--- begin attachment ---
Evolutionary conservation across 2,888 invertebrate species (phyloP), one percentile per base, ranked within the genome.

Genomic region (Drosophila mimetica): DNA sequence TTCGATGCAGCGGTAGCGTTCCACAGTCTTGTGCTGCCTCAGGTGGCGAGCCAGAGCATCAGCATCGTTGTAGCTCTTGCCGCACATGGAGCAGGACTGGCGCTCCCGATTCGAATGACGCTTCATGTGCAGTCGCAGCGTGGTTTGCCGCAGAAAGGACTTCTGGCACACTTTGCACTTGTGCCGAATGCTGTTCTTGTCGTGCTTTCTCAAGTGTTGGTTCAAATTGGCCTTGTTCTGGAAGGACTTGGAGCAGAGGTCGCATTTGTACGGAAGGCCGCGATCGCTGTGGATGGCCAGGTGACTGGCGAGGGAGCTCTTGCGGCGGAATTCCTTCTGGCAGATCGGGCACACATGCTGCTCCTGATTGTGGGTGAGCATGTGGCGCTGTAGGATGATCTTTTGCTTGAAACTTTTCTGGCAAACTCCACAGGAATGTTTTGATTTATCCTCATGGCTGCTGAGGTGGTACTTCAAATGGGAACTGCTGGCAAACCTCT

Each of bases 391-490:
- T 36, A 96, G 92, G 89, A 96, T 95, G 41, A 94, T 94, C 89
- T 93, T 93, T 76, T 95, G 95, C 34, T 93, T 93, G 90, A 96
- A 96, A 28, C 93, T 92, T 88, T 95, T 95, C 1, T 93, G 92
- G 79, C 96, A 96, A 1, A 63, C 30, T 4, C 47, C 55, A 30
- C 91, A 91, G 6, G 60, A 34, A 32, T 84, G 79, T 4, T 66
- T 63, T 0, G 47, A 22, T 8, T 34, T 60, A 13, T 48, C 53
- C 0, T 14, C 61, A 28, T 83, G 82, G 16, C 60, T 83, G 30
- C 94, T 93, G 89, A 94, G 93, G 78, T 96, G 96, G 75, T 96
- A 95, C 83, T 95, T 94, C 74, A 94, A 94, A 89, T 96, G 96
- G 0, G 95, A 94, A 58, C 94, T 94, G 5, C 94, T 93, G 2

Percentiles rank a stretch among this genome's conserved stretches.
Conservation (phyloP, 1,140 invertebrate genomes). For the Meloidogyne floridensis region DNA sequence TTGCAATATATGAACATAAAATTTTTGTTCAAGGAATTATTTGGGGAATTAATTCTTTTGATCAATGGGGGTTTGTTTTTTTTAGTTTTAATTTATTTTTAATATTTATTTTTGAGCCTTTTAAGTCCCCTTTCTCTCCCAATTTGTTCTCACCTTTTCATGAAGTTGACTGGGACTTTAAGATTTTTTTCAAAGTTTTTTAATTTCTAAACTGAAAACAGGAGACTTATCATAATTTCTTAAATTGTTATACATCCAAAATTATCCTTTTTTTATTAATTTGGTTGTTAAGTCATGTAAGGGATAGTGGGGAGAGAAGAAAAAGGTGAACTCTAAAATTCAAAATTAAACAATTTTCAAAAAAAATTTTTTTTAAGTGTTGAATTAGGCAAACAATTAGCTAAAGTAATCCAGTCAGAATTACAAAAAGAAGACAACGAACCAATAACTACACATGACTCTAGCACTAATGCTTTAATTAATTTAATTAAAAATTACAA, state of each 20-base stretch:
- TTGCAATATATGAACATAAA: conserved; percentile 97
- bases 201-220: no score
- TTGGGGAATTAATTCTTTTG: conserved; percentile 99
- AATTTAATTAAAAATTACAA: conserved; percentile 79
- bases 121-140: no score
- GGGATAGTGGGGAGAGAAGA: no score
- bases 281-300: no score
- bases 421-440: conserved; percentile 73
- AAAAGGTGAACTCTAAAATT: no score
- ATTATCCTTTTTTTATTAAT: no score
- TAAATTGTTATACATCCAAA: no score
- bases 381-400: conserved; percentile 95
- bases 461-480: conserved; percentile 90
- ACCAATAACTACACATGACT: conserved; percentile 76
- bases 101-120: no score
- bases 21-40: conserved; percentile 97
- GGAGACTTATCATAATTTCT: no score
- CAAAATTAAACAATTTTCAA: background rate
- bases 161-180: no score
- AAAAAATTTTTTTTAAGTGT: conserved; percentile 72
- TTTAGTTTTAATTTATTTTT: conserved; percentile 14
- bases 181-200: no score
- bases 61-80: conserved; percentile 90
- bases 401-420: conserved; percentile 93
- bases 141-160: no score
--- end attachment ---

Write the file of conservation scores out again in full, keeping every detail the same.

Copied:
Evolutionary conservation across 2,888 invertebrate species (phyloP), one percentile per base, ranked within the genome.

Genomic region (Drosophila mimetica): DNA sequence TTCGATGCAGCGGTAGCGTTCCACAGTCTTGTGCTGCCTCAGGTGGCGAGCCAGAGCATCAGCATCGTTGTAGCTCTTGCCGCACATGGAGCAGGACTGGCGCTCCCGATTCGAATGACGCTTCATGTGCAGTCGCAGCGTGGTTTGCCGCAGAAAGGACTTCTGGCACACTTTGCACTTGTGCCGAATGCTGTTCTTGTCGTGCTTTCTCAAGTGTTGGTTCAAATTGGCCTTGTTCTGGAAGGACTTGGAGCAGAGGTCGCATTTGTACGGAAGGCCGCGATCGCTGTGGATGGCCAGGTGACTGGCGAGGGAGCTCTTGCGGCGGAATTCCTTCTGGCAGATCGGGCACACATGCTGCTCCTGATTGTGGGTGAGCATGTGGCGCTGTAGGATGATCTTTTGCTTGAAACTTTTCTGGCAAACTCCACAGGAATGTTTTGATTTATCCTCATGGCTGCTGAGGTGGTACTTCAAATGGGAACTGCTGGCAAACCTCT

Each of bases 391-490:
- T 36, A 96, G 92, G 89, A 96, T 95, G 41, A 94, T 94, C 89
- T 93, T 93, T 76, T 95, G 95, C 34, T 93, T 93, G 90, A 96
- A 96, A 28, C 93, T 92, T 88, T 95, T 95, C 1, T 93, G 92
- G 79, C 96, A 96, A 1, A 63, C 30, T 4, C 47, C 55, A 30
- C 91, A 91, G 6, G 60, A 34, A 32, T 84, G 79, T 4, T 66
- T 63, T 0, G 47, A 22, T 8, T 34, T 60, A 13, T 48, C 53
- C 0, T 14, C 61, A 28, T 83, G 82, G 16, C 60, T 83, G 30
- C 94, T 93, G 89, A 94, G 93, G 78, T 96, G 96, G 75, T 96
- A 95, C 83, T 95, T 94, C 74, A 94, A 94, A 89, T 96, G 96
- G 0, G 95, A 94, A 58, C 94, T 94, G 5, C 94, T 93, G 2

Percentiles rank a stretch among this genome's conserved stretches.
Conservation (phyloP, 1,140 invertebrate genomes). For the Meloidogyne floridensis region DNA sequence TTGCAATATATGAACATAAAATTTTTGTTCAAGGAATTATTTGGGGAATTAATTCTTTTGATCAATGGGGGTTTGTTTTTTTTAGTTTTAATTTATTTTTAATATTTATTTTTGAGCCTTTTAAGTCCCCTTTCTCTCCCAATTTGTTCTCACCTTTTCATGAAGTTGACTGGGACTTTAAGATTTTTTTCAAAGTTTTTTAATTTCTAAACTGAAAACAGGAGACTTATCATAATTTCTTAAATTGTTATACATCCAAAATTATCCTTTTTTTATTAATTTGGTTGTTAAGTCATGTAAGGGATAGTGGGGAGAGAAGAAAAAGGTGAACTCTAAAATTCAAAATTAAACAATTTTCAAAAAAAATTTTTTTTAAGTGTTGAATTAGGCAAACAATTAGCTAAAGTAATCCAGTCAGAATTACAAAAAGAAGACAACGAACCAATAACTACACATGACTCTAGCACTAATGCTTTAATTAATTTAATTAAAAATTACAA, state of each 20-base stretch:
- TTGCAATATATGAACATAAA: conserved; percentile 97
- bases 201-220: no score
- TTGGGGAATTAATTCTTTTG: conserved; percentile 99
- AATTTAATTAAAAATTACAA: conserved; percentile 79
- bases 121-140: no score
- GGGATAGTGGGGAGAGAAGA: no score
- bases 281-300: no score
- bases 421-440: conserved; percentile 73
- AAAAGGTGAACTCTAAAATT: no score
- ATTATCCTTTTTTTATTAAT: no score
- TAAATTGTTATACATCCAAA: no score
- bases 381-400: conserved; percentile 95
- bases 461-480: conserved; percentile 90
- ACCAATAACTACACATGACT: conserved; percentile 76
- bases 101-120: no score
- bases 21-40: conserved; percentile 97
- GGAGACTTATCATAATTTCT: no score
- CAAAATTAAACAATTTTCAA: background rate
- bases 161-180: no score
- AAAAAATTTTTTTTAAGTGT: conserved; percentile 72
- TTTAGTTTTAATTTATTTTT: conserved; percentile 14
- bases 181-200: no score
- bases 61-80: conserved; percentile 90
- bases 401-420: conserved; percentile 93
- bases 141-160: no score